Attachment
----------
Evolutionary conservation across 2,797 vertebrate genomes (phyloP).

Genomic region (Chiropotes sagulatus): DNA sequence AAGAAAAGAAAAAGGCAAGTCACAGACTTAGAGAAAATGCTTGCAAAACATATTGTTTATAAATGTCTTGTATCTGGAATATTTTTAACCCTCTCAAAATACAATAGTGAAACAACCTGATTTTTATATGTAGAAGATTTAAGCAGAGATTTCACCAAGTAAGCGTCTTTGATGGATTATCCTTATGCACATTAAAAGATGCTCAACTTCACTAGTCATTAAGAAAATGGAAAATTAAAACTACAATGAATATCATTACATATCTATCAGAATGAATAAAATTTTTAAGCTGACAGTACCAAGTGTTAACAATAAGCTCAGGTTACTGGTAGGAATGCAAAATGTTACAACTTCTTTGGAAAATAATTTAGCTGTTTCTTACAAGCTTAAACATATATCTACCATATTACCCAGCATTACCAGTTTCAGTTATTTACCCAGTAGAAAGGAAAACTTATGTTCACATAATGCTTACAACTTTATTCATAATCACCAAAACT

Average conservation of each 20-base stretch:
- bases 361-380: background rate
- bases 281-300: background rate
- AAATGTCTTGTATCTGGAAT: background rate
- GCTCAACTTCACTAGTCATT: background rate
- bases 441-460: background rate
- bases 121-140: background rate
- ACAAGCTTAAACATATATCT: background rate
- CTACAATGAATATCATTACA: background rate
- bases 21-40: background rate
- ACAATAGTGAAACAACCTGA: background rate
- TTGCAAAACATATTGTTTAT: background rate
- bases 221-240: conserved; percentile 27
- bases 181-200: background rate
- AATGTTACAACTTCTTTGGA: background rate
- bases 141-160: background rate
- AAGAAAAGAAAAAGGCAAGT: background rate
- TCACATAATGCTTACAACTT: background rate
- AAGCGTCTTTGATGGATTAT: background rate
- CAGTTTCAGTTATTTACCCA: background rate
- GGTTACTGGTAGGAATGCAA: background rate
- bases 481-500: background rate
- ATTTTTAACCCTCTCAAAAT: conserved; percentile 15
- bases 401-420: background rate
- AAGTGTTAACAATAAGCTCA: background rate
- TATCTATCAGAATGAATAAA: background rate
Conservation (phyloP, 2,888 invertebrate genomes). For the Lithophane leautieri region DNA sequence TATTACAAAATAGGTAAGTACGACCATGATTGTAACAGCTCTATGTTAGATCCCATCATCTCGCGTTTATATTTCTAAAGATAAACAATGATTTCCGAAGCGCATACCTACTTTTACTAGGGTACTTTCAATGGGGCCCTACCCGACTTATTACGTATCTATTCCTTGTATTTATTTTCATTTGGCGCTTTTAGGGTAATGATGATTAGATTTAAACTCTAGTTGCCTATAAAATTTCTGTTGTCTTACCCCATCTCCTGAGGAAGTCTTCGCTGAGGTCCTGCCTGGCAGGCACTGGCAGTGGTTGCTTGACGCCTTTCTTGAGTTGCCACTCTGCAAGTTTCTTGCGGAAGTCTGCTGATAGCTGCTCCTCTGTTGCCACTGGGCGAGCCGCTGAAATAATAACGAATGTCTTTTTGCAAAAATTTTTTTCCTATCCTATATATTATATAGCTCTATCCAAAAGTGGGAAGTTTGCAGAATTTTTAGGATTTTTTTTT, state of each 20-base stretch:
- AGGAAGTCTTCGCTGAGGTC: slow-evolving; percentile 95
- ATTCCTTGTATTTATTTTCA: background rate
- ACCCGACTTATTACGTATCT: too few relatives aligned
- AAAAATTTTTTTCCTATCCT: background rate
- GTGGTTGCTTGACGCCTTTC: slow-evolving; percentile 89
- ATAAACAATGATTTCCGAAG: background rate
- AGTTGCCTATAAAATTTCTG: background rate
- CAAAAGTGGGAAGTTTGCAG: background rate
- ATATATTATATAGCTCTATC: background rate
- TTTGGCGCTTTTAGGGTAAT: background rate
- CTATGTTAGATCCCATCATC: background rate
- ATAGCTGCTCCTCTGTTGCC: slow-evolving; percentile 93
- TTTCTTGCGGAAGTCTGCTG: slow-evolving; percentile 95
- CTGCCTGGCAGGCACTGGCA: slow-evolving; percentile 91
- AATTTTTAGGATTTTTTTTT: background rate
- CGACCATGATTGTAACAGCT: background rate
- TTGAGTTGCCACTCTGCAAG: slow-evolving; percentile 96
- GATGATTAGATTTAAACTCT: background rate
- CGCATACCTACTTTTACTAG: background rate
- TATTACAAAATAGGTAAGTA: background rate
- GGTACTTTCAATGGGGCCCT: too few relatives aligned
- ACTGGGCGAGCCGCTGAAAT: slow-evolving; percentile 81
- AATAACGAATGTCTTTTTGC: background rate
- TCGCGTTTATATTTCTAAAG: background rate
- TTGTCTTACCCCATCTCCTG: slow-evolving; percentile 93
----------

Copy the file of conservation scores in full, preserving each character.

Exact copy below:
Evolutionary conservation across 2,797 vertebrate genomes (phyloP).

Genomic region (Chiropotes sagulatus): DNA sequence AAGAAAAGAAAAAGGCAAGTCACAGACTTAGAGAAAATGCTTGCAAAACATATTGTTTATAAATGTCTTGTATCTGGAATATTTTTAACCCTCTCAAAATACAATAGTGAAACAACCTGATTTTTATATGTAGAAGATTTAAGCAGAGATTTCACCAAGTAAGCGTCTTTGATGGATTATCCTTATGCACATTAAAAGATGCTCAACTTCACTAGTCATTAAGAAAATGGAAAATTAAAACTACAATGAATATCATTACATATCTATCAGAATGAATAAAATTTTTAAGCTGACAGTACCAAGTGTTAACAATAAGCTCAGGTTACTGGTAGGAATGCAAAATGTTACAACTTCTTTGGAAAATAATTTAGCTGTTTCTTACAAGCTTAAACATATATCTACCATATTACCCAGCATTACCAGTTTCAGTTATTTACCCAGTAGAAAGGAAAACTTATGTTCACATAATGCTTACAACTTTATTCATAATCACCAAAACT

Average conservation of each 20-base stretch:
- bases 361-380: background rate
- bases 281-300: background rate
- AAATGTCTTGTATCTGGAAT: background rate
- GCTCAACTTCACTAGTCATT: background rate
- bases 441-460: background rate
- bases 121-140: background rate
- ACAAGCTTAAACATATATCT: background rate
- CTACAATGAATATCATTACA: background rate
- bases 21-40: background rate
- ACAATAGTGAAACAACCTGA: background rate
- TTGCAAAACATATTGTTTAT: background rate
- bases 221-240: conserved; percentile 27
- bases 181-200: background rate
- AATGTTACAACTTCTTTGGA: background rate
- bases 141-160: background rate
- AAGAAAAGAAAAAGGCAAGT: background rate
- TCACATAATGCTTACAACTT: background rate
- AAGCGTCTTTGATGGATTAT: background rate
- CAGTTTCAGTTATTTACCCA: background rate
- GGTTACTGGTAGGAATGCAA: background rate
- bases 481-500: background rate
- ATTTTTAACCCTCTCAAAAT: conserved; percentile 15
- bases 401-420: background rate
- AAGTGTTAACAATAAGCTCA: background rate
- TATCTATCAGAATGAATAAA: background rate
Conservation (phyloP, 2,888 invertebrate genomes). For the Lithophane leautieri region DNA sequence TATTACAAAATAGGTAAGTACGACCATGATTGTAACAGCTCTATGTTAGATCCCATCATCTCGCGTTTATATTTCTAAAGATAAACAATGATTTCCGAAGCGCATACCTACTTTTACTAGGGTACTTTCAATGGGGCCCTACCCGACTTATTACGTATCTATTCCTTGTATTTATTTTCATTTGGCGCTTTTAGGGTAATGATGATTAGATTTAAACTCTAGTTGCCTATAAAATTTCTGTTGTCTTACCCCATCTCCTGAGGAAGTCTTCGCTGAGGTCCTGCCTGGCAGGCACTGGCAGTGGTTGCTTGACGCCTTTCTTGAGTTGCCACTCTGCAAGTTTCTTGCGGAAGTCTGCTGATAGCTGCTCCTCTGTTGCCACTGGGCGAGCCGCTGAAATAATAACGAATGTCTTTTTGCAAAAATTTTTTTCCTATCCTATATATTATATAGCTCTATCCAAAAGTGGGAAGTTTGCAGAATTTTTAGGATTTTTTTTT, state of each 20-base stretch:
- AGGAAGTCTTCGCTGAGGTC: slow-evolving; percentile 95
- ATTCCTTGTATTTATTTTCA: background rate
- ACCCGACTTATTACGTATCT: too few relatives aligned
- AAAAATTTTTTTCCTATCCT: background rate
- GTGGTTGCTTGACGCCTTTC: slow-evolving; percentile 89
- ATAAACAATGATTTCCGAAG: background rate
- AGTTGCCTATAAAATTTCTG: background rate
- CAAAAGTGGGAAGTTTGCAG: background rate
- ATATATTATATAGCTCTATC: background rate
- TTTGGCGCTTTTAGGGTAAT: background rate
- CTATGTTAGATCCCATCATC: background rate
- ATAGCTGCTCCTCTGTTGCC: slow-evolving; percentile 93
- TTTCTTGCGGAAGTCTGCTG: slow-evolving; percentile 95
- CTGCCTGGCAGGCACTGGCA: slow-evolving; percentile 91
- AATTTTTAGGATTTTTTTTT: background rate
- CGACCATGATTGTAACAGCT: background rate
- TTGAGTTGCCACTCTGCAAG: slow-evolving; percentile 96
- GATGATTAGATTTAAACTCT: background rate
- CGCATACCTACTTTTACTAG: background rate
- TATTACAAAATAGGTAAGTA: background rate
- GGTACTTTCAATGGGGCCCT: too few relatives aligned
- ACTGGGCGAGCCGCTGAAAT: slow-evolving; percentile 81
- AATAACGAATGTCTTTTTGC: background rate
- TCGCGTTTATATTTCTAAAG: background rate
- TTGTCTTACCCCATCTCCTG: slow-evolving; percentile 93